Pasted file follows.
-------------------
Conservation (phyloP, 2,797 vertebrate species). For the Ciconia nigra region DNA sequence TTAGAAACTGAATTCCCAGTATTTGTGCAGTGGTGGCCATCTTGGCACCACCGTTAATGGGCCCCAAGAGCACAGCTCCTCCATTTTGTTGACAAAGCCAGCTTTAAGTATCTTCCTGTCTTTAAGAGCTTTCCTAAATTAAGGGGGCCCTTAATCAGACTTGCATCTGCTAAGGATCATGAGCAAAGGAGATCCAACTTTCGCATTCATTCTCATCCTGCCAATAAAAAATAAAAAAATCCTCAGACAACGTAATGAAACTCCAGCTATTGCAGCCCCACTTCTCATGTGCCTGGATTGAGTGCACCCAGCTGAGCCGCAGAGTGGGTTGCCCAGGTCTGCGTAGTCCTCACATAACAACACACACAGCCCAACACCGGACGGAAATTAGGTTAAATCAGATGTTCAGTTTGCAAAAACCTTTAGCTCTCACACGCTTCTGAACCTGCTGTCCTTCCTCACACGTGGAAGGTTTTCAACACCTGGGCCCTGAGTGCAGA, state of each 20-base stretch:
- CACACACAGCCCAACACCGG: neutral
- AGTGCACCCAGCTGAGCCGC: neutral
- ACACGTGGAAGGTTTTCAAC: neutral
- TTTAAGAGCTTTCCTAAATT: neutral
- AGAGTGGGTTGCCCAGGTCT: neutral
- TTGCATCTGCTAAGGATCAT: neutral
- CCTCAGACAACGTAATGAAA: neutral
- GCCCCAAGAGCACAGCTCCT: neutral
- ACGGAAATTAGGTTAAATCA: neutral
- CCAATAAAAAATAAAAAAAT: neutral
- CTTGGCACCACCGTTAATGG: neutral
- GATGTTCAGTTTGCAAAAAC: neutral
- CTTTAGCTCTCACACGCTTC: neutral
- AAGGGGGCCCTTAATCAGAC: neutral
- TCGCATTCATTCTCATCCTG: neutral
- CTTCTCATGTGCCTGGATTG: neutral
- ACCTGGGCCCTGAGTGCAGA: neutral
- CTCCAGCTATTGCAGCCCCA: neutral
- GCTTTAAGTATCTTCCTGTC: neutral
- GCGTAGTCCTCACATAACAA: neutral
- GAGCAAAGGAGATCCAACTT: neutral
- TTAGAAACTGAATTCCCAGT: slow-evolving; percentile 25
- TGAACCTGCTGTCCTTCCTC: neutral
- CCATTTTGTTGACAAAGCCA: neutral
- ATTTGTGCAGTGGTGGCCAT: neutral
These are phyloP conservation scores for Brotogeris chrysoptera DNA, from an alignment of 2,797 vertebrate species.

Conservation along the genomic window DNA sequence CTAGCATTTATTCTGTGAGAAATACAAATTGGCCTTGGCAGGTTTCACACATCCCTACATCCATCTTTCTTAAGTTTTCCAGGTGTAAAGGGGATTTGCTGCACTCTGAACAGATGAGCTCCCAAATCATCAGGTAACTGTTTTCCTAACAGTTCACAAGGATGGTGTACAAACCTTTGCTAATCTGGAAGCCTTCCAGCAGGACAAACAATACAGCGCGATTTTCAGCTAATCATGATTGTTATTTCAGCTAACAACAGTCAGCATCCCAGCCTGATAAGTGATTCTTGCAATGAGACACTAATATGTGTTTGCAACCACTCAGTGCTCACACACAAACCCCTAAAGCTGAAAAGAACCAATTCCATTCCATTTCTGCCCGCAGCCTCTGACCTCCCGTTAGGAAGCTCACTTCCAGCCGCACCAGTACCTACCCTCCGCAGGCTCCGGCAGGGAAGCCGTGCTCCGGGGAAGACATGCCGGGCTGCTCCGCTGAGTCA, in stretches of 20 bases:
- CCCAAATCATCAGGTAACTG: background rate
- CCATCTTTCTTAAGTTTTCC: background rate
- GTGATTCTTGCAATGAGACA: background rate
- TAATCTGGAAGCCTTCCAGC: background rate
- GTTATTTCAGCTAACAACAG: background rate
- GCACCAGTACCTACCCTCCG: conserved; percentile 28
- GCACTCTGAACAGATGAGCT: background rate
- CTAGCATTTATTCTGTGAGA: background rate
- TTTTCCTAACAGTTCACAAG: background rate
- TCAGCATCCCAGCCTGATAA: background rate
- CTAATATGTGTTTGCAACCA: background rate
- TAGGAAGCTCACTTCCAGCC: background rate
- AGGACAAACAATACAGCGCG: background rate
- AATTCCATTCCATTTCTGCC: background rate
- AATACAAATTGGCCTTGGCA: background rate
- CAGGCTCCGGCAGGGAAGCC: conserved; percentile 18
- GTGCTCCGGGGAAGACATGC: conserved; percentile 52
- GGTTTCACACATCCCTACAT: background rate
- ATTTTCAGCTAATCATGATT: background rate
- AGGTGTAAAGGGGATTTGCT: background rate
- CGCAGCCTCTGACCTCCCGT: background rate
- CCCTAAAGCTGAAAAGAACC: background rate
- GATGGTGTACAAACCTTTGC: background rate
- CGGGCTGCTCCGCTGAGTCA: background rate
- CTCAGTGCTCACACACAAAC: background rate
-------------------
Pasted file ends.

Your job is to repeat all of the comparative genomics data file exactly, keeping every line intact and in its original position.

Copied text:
Conservation (phyloP, 2,797 vertebrate species). For the Ciconia nigra region DNA sequence TTAGAAACTGAATTCCCAGTATTTGTGCAGTGGTGGCCATCTTGGCACCACCGTTAATGGGCCCCAAGAGCACAGCTCCTCCATTTTGTTGACAAAGCCAGCTTTAAGTATCTTCCTGTCTTTAAGAGCTTTCCTAAATTAAGGGGGCCCTTAATCAGACTTGCATCTGCTAAGGATCATGAGCAAAGGAGATCCAACTTTCGCATTCATTCTCATCCTGCCAATAAAAAATAAAAAAATCCTCAGACAACGTAATGAAACTCCAGCTATTGCAGCCCCACTTCTCATGTGCCTGGATTGAGTGCACCCAGCTGAGCCGCAGAGTGGGTTGCCCAGGTCTGCGTAGTCCTCACATAACAACACACACAGCCCAACACCGGACGGAAATTAGGTTAAATCAGATGTTCAGTTTGCAAAAACCTTTAGCTCTCACACGCTTCTGAACCTGCTGTCCTTCCTCACACGTGGAAGGTTTTCAACACCTGGGCCCTGAGTGCAGA, state of each 20-base stretch:
- CACACACAGCCCAACACCGG: neutral
- AGTGCACCCAGCTGAGCCGC: neutral
- ACACGTGGAAGGTTTTCAAC: neutral
- TTTAAGAGCTTTCCTAAATT: neutral
- AGAGTGGGTTGCCCAGGTCT: neutral
- TTGCATCTGCTAAGGATCAT: neutral
- CCTCAGACAACGTAATGAAA: neutral
- GCCCCAAGAGCACAGCTCCT: neutral
- ACGGAAATTAGGTTAAATCA: neutral
- CCAATAAAAAATAAAAAAAT: neutral
- CTTGGCACCACCGTTAATGG: neutral
- GATGTTCAGTTTGCAAAAAC: neutral
- CTTTAGCTCTCACACGCTTC: neutral
- AAGGGGGCCCTTAATCAGAC: neutral
- TCGCATTCATTCTCATCCTG: neutral
- CTTCTCATGTGCCTGGATTG: neutral
- ACCTGGGCCCTGAGTGCAGA: neutral
- CTCCAGCTATTGCAGCCCCA: neutral
- GCTTTAAGTATCTTCCTGTC: neutral
- GCGTAGTCCTCACATAACAA: neutral
- GAGCAAAGGAGATCCAACTT: neutral
- TTAGAAACTGAATTCCCAGT: slow-evolving; percentile 25
- TGAACCTGCTGTCCTTCCTC: neutral
- CCATTTTGTTGACAAAGCCA: neutral
- ATTTGTGCAGTGGTGGCCAT: neutral
These are phyloP conservation scores for Brotogeris chrysoptera DNA, from an alignment of 2,797 vertebrate species.

Conservation along the genomic window DNA sequence CTAGCATTTATTCTGTGAGAAATACAAATTGGCCTTGGCAGGTTTCACACATCCCTACATCCATCTTTCTTAAGTTTTCCAGGTGTAAAGGGGATTTGCTGCACTCTGAACAGATGAGCTCCCAAATCATCAGGTAACTGTTTTCCTAACAGTTCACAAGGATGGTGTACAAACCTTTGCTAATCTGGAAGCCTTCCAGCAGGACAAACAATACAGCGCGATTTTCAGCTAATCATGATTGTTATTTCAGCTAACAACAGTCAGCATCCCAGCCTGATAAGTGATTCTTGCAATGAGACACTAATATGTGTTTGCAACCACTCAGTGCTCACACACAAACCCCTAAAGCTGAAAAGAACCAATTCCATTCCATTTCTGCCCGCAGCCTCTGACCTCCCGTTAGGAAGCTCACTTCCAGCCGCACCAGTACCTACCCTCCGCAGGCTCCGGCAGGGAAGCCGTGCTCCGGGGAAGACATGCCGGGCTGCTCCGCTGAGTCA, in stretches of 20 bases:
- CCCAAATCATCAGGTAACTG: background rate
- CCATCTTTCTTAAGTTTTCC: background rate
- GTGATTCTTGCAATGAGACA: background rate
- TAATCTGGAAGCCTTCCAGC: background rate
- GTTATTTCAGCTAACAACAG: background rate
- GCACCAGTACCTACCCTCCG: conserved; percentile 28
- GCACTCTGAACAGATGAGCT: background rate
- CTAGCATTTATTCTGTGAGA: background rate
- TTTTCCTAACAGTTCACAAG: background rate
- TCAGCATCCCAGCCTGATAA: background rate
- CTAATATGTGTTTGCAACCA: background rate
- TAGGAAGCTCACTTCCAGCC: background rate
- AGGACAAACAATACAGCGCG: background rate
- AATTCCATTCCATTTCTGCC: background rate
- AATACAAATTGGCCTTGGCA: background rate
- CAGGCTCCGGCAGGGAAGCC: conserved; percentile 18
- GTGCTCCGGGGAAGACATGC: conserved; percentile 52
- GGTTTCACACATCCCTACAT: background rate
- ATTTTCAGCTAATCATGATT: background rate
- AGGTGTAAAGGGGATTTGCT: background rate
- CGCAGCCTCTGACCTCCCGT: background rate
- CCCTAAAGCTGAAAAGAACC: background rate
- GATGGTGTACAAACCTTTGC: background rate
- CGGGCTGCTCCGCTGAGTCA: background rate
- CTCAGTGCTCACACACAAAC: background rate